Archive for September 15th, 2010

source: Mmegi
BRIAN BENZA
Staff Writer

Businesses in Botswana are becoming less optimistic about their 2010 prospects than they were last year as negative expectations on regulations, red tape and lack of skilled manpower take hold.

According to a survey carried out by international accounting and consultancy firm, Grant Thornton, Botswana business expectations for employment growth, revenues and profitability remain positive while bureaucracy and a lack of skilled workers are holding businesses back.

As a result, the country’s optimism level has fallen 19 percentage points from +81 percent in 2009 to +62 percent in 2010.
This compares unfavourably with optimism among businesses globally, which rose by 40 percentage points to +24 percent from -16 percent.

The Grant Thornton International Business Report (IBR) is an [continue reading]

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source: allAfrica
Southern African News Features (Harare)
14 September 2010

Significant progress has been made by COMESA, EAC and SADC to establish an enlarged Free Trade Area encompassing 26 countries in east and southern Africa by 2012.

A report presented to recent summits of the Common Market for Eastern and Southern Africa (COMESA) and the Southern African Development Community (SADC) said the three regional economic communities are committed towards deepening integration through the harmonization of their trading arrangements.

Chairperson of the Tripartite Taskforce, which is spearheading the implementation process, Ambassador Juma Mwapachu, said a draft plan of action on the FTA has been approved by the three secretariats for adoption at the forthcoming Tripartite Summit of the Heads of State and Government expected in early 2011.

However, COMESA and SADC have already endorsed the roadmap as [continue reading]

source: Mmegi
CALISTUS KOLANSTSHO
Correspondent

SELEBI-PHIKWE: Shortage of manpower in health facilities and mal-functioning equipment are hampering the provision of good health services in Selebi-Phikwe.

This came to light when the Parliamentary Health Committee and the Special Select Committee on HIV/AIDS toured health facilities yesterday.

A senior nurse at Tapologong Clinic, Ditsame Kebalepile said the facility, which is the biggest clinic in Selebi-Phikwe, operates with six nurses and one doctor. She said the maternity wing has eight nurses who work on shifts. Kebalepile mentioned that most of the equipment they use is too old. She noted that nurses are also forced to do other duties due to lack of qualified manpower. The MPs were also informed that close to seven nurses resigned between June and August while others went on [continue reading]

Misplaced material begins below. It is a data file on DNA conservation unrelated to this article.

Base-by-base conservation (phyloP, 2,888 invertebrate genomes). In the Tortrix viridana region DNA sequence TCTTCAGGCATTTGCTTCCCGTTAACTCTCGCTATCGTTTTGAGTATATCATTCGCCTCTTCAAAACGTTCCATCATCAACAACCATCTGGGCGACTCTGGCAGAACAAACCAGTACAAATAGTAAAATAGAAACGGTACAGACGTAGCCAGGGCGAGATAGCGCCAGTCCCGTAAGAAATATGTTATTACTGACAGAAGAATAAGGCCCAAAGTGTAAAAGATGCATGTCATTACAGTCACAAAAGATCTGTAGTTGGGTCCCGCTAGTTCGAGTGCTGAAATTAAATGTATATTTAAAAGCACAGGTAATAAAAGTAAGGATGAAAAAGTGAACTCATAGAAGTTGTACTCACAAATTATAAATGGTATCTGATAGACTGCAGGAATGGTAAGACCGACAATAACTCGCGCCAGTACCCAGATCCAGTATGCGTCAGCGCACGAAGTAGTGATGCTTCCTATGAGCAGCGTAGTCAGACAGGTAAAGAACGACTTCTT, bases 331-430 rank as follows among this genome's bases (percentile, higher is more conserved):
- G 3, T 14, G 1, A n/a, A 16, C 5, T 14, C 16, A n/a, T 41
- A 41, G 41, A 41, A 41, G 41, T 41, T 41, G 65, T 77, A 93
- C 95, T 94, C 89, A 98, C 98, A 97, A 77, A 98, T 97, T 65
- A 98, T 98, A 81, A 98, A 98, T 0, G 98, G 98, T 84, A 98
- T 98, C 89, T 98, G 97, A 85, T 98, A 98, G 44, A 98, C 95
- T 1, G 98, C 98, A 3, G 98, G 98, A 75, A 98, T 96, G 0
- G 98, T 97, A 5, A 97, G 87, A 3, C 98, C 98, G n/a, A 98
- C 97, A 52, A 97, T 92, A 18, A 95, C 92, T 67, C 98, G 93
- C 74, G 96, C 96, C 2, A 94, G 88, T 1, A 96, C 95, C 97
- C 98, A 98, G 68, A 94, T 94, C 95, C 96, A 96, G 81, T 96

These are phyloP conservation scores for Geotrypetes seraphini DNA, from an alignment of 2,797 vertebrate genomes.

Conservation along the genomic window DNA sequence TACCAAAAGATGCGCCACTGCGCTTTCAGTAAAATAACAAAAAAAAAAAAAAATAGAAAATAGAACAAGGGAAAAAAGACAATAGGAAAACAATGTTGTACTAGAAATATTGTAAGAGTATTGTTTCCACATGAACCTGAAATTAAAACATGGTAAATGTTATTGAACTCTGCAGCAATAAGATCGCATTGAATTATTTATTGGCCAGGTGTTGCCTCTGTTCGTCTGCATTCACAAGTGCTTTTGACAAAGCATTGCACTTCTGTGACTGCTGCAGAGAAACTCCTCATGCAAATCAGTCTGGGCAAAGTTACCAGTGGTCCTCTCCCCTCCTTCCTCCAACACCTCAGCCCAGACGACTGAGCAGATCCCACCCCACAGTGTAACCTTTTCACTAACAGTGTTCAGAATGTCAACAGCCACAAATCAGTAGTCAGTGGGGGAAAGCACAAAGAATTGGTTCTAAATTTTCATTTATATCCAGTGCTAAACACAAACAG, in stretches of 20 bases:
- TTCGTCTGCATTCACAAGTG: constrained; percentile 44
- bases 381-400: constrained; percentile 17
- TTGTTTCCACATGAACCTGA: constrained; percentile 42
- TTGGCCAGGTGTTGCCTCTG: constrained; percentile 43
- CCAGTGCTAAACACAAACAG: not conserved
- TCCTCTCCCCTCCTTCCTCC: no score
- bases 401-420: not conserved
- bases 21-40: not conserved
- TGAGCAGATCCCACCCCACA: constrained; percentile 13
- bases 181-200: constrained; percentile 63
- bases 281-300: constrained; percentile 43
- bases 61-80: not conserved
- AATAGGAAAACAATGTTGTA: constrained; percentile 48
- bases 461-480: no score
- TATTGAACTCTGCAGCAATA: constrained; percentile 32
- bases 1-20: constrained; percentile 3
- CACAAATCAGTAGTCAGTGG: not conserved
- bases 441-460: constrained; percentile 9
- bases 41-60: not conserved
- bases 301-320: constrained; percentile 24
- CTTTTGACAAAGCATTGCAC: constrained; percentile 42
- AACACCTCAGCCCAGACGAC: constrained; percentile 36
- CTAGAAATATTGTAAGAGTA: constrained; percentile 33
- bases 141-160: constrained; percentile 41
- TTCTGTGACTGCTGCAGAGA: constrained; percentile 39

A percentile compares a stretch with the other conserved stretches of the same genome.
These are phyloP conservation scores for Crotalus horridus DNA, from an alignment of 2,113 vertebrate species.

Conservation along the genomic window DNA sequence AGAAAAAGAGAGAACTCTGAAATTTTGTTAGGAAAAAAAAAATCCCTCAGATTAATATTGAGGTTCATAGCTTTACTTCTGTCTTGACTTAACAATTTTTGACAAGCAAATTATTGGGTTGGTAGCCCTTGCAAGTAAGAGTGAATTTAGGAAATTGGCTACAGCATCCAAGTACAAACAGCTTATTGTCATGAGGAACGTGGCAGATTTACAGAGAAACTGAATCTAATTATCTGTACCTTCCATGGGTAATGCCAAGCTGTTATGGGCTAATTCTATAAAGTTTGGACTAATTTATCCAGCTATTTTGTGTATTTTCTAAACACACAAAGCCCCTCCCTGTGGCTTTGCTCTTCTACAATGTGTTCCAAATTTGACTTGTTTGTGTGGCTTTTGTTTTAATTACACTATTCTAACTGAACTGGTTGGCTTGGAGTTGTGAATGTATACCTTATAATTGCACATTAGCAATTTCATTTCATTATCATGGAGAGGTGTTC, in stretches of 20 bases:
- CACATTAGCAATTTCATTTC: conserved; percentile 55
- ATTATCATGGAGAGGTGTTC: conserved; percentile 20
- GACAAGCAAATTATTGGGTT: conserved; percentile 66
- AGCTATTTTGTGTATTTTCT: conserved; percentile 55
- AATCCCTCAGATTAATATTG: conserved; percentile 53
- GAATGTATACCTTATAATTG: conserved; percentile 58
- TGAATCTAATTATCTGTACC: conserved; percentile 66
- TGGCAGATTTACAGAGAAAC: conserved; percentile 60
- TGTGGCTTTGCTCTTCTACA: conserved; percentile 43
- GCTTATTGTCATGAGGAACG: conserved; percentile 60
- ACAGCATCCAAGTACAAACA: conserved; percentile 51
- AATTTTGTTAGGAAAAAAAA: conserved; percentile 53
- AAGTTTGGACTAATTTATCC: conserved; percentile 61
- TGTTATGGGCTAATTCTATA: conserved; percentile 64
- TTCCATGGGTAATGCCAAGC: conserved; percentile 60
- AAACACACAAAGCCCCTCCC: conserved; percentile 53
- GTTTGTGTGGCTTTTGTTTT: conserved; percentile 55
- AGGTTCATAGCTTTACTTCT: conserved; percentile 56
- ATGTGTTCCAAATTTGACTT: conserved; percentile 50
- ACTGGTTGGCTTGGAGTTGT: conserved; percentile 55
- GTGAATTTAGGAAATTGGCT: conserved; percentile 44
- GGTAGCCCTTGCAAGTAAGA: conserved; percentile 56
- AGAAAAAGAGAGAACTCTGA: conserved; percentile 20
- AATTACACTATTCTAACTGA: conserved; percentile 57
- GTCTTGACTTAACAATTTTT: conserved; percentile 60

source: SW Radio Africa
By Tichaona Sibanda
14 September 2010

The ZANU PF party has kicked into election mode after it recently launched a campaign that many of its opponents view as a coded message to activate its political violence machinery.

The party’s national chairman, Simon Khaya Moyo, launched a new campaign dubbed ‘ZANU PF: The Unstoppable Machine,’ using newspaper advertisements to fire broadsides at political parties such as the MDC formations. Part of the messages contained in the campaign includes statements like; ‘The legacy left by our fallen heroes should never allow any visionary Zimbabwean to live on borrowed oxygen.’
‘Cognisant of the fact that the land reform program is now complete and also irreversible – the thrust being now on economic emancipation of our entire people and unity of purpose. Offshoot political parties will remain offshoot, offside and scoring own goals,’ read some of the statements.

MDC-T deputy organizing secretary Morgan Komichi told us on Tuesday this is the type of intimidatory language ZANU PF always tries to use to [continue reading]

source: Mmegi

Rich countries should pay for African governments to get advice on negotiating the best deals for exploiting their natural resources, a panel set up by former British Prime Minister Tony Blair said yesterday.

The Commission for Africa, which includes serving and former African leaders and financial figures among its 17 members, also called on donor governments to provide an extra $10-billion to $20-billion a year to help Africa adapt to climate change. Five years after the commission’s initial report helped focus international efforts to boost development in the poorest continent, the panel issued a new report praising the progress African countries had made on the economy and on increasing spending on health, education and agriculture.

But it said much remained to be done. Despite average annual growth rates for Africa of six percent for much of the past decade and a [continue reading]

source: allAfrica
Radio France Internationale (Paris)
14 September 2010

Zimbabwe held a secret auction of diamonds from its Marange fields, where the army has been accused of forced labour and torture, an official said Tuesday.

“Yes, the sales were carried out this weekend,” Secretary for Mines Thankful Musukutwa told AFP, without giving further details.

The auction on Saturday and Sunday was supervised by Abbey Chikane, the monitor from the international Kimberley Process watchdog, another official said on condition of anonymity.

Kimberley Process is charged with preventing the sale of “blood diamonds” used to fuel armed conflicts.

In November the regulator banned sale of the gems from Marange after its investigators found soldiers had beaten nearby residents and [continue reading]